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Women in Philanthropy

BWF Client Advisory – A New Pattern of Charitable Giving Among Younger Women

Originally published October 22, 2015

Young, non-religious women are often an overlooked group in the world of philanthropy, and according to Women Give 2014, they shouldn’t be.

Women Give is an annual report on gender differences in philanthropic giving produced by the Women’s Philanthropy Institute at the Lilly Family School of Philanthropy, Indiana University. The 2014 report studied the intersection of religiosity, gender, and age with charitable giving. This year’s report is notable because, for the first time, it identified a significant change in giving patterns for women.

The Women’s Philanthropy Institute looked at a sample group of 762 individuals, divided into two categories by age—people 44 and younger and people 45 and older. Religiosity was looked at in three groups—those who are affiliated with a religious tradition and attend services, those who are affiliated with a religious tradition who infrequently attend religious services, and those who are not affiliated with a religious tradition. In order to understand giving levels for these demographics, the study analyzed data describing the giving behaviors of single Americans and measured gifts of money, assets, and property/goods. The report does not include giving to religious congregations, but does include giving to religiously affiliated organizations.

Some of the key findings of the Women’s Philanthropy Institute 2014 report include:

  • Religion. Among younger females, non-religious women give roughly twice as much to charitable organizations as women who are affiliated with a religious tradition but infrequently attend religious services. This new discovery suggests that while religious affiliation is in decline, it does not necessarily mean that philanthropy will decline as a result.
  • Gender. Younger non-religious women give approximately two times more to charitable organizations than younger men. The report does not find non-religious younger men giving at significantly higher rates than younger men who are affiliated with religious traditions.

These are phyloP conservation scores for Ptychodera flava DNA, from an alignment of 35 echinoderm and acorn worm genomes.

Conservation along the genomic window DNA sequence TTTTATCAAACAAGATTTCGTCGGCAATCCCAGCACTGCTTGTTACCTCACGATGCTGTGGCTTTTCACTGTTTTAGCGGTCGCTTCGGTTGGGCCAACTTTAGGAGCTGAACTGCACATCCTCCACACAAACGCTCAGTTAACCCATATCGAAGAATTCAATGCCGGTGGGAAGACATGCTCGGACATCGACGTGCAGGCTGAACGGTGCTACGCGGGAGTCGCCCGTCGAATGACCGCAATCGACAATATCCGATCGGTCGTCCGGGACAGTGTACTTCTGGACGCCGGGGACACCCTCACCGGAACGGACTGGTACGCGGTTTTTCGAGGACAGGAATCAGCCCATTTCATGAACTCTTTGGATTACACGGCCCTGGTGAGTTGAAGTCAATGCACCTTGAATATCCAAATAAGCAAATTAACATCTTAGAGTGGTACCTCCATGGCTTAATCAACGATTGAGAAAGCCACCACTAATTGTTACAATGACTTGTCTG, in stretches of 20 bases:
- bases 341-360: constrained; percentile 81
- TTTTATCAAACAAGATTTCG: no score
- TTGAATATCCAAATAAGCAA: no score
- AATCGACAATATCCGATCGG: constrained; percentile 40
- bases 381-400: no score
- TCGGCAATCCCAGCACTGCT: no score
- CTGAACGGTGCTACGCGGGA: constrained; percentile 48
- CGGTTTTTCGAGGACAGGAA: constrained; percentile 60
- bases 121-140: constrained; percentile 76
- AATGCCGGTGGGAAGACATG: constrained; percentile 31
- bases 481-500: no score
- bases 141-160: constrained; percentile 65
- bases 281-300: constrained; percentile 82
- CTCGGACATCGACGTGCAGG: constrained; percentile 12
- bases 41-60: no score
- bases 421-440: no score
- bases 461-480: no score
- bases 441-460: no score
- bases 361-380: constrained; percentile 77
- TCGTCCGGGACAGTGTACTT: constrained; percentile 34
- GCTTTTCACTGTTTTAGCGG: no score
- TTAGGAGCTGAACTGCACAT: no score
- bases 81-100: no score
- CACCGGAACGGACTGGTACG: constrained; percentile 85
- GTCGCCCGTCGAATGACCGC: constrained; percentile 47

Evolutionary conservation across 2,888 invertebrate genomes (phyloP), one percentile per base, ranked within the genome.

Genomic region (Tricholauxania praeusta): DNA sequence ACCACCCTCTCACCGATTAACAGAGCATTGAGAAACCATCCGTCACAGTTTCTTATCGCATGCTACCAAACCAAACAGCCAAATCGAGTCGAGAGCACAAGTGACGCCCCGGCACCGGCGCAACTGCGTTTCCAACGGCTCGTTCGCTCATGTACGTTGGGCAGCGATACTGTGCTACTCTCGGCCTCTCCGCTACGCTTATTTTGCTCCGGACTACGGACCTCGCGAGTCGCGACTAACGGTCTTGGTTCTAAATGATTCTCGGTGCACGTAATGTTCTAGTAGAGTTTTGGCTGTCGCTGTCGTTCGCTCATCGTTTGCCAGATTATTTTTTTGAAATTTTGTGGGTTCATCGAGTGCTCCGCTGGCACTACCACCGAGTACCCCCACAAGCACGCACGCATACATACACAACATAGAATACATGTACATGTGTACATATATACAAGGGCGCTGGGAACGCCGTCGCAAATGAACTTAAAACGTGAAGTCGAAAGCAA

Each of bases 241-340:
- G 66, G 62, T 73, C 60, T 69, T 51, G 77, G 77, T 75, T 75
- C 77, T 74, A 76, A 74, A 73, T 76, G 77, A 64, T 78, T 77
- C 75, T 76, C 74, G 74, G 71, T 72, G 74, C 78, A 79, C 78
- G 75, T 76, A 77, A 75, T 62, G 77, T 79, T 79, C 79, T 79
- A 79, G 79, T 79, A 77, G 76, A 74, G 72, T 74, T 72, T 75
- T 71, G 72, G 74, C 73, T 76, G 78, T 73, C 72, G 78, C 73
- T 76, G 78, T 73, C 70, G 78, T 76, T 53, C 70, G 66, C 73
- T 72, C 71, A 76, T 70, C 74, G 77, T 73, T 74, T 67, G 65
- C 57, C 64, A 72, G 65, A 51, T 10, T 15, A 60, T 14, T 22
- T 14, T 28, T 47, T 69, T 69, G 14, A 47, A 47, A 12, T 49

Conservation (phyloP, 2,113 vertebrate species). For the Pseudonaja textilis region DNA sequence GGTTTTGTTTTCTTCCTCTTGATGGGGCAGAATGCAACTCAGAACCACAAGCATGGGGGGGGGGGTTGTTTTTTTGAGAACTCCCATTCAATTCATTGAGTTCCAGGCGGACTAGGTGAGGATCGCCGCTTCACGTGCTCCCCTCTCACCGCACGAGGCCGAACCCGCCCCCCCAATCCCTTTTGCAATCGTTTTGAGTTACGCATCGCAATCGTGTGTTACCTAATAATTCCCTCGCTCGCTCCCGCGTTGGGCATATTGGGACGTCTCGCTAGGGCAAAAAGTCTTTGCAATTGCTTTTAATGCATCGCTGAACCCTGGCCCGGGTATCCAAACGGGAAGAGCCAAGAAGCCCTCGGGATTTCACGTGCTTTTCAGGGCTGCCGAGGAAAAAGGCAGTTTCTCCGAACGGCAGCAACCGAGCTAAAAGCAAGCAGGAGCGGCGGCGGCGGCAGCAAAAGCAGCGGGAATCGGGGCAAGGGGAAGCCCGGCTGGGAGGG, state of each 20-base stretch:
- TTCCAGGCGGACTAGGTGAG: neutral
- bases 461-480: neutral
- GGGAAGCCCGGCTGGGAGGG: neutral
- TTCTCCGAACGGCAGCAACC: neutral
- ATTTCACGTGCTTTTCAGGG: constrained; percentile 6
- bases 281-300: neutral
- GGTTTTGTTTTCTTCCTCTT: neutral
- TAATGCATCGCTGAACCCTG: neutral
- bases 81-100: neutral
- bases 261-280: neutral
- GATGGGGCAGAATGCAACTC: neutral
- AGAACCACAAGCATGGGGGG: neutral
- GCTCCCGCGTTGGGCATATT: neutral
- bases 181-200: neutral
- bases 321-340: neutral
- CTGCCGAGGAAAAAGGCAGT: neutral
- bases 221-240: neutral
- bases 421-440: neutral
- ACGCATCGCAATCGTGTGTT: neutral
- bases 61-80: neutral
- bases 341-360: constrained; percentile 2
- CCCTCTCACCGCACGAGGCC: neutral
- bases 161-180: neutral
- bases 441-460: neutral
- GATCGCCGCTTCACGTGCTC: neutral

• Age. When evaluating giving to all charitable organizations, non-religious younger women give more than two-and-a half times more than non-religious middle-age and older women.

What Do These Changing Patterns Mean for Your Organization?
Over the years, it has become clear that women have a special role in the world of philanthropy: they live longer than men, have significant input in where gifts are directed in their households, are attending 4-year institutions at a higher rate than men, and tend to give more to social service-related philanthropies.

While your organization may not keep data on religious affiliation, here are a few things you can do to maximize your effectiveness in engaging this cohort of non-religious younger women donors.

Communication. Single non-religious young women are the sole decision makers for their finances and are donating generously. With this cohort of donors tending to give to charities that address large social issues (including international and community organizations according to Women Give 2010), organizations must clearly communicate how they are approaching the “big” problems of our society. Adapting your organization’s cultivation process to fit this group’s interests is critical.

Cultivation and Engagement. In order to maximize your organizations’ relationship with these young female donors, evaluate how you are cultivating and engaging them. Is this demographic well-represented on your board or volunteer committees? Paying attention to this will impact current and future giving. By getting these younger donors engaged early in their philanthropic life-cycle, you set your organization up for long-term philanthropic leadership.

Stewardship. Younger donors are less trusting than older ones about how organizations use their charitable gifts. Not only do they frequently want to be actively involved in projects funded by their gifts, they also are keenly interested in how organizations use their dollars and the impacts they have. Frequent communication—preferably electronic—with younger donors positions organizations for larger gifts from them as their incomes grow.

Bentz Whaley Flessner can help your organization get this rising philanthropic demographic into your donor pipeline. Contact us today at (952) 921-0111 or visit www.bwf.com to learn more. Together we transform philanthropy.

Copyright © 2015 Bentz Whaley Flessner & Associates, Inc.

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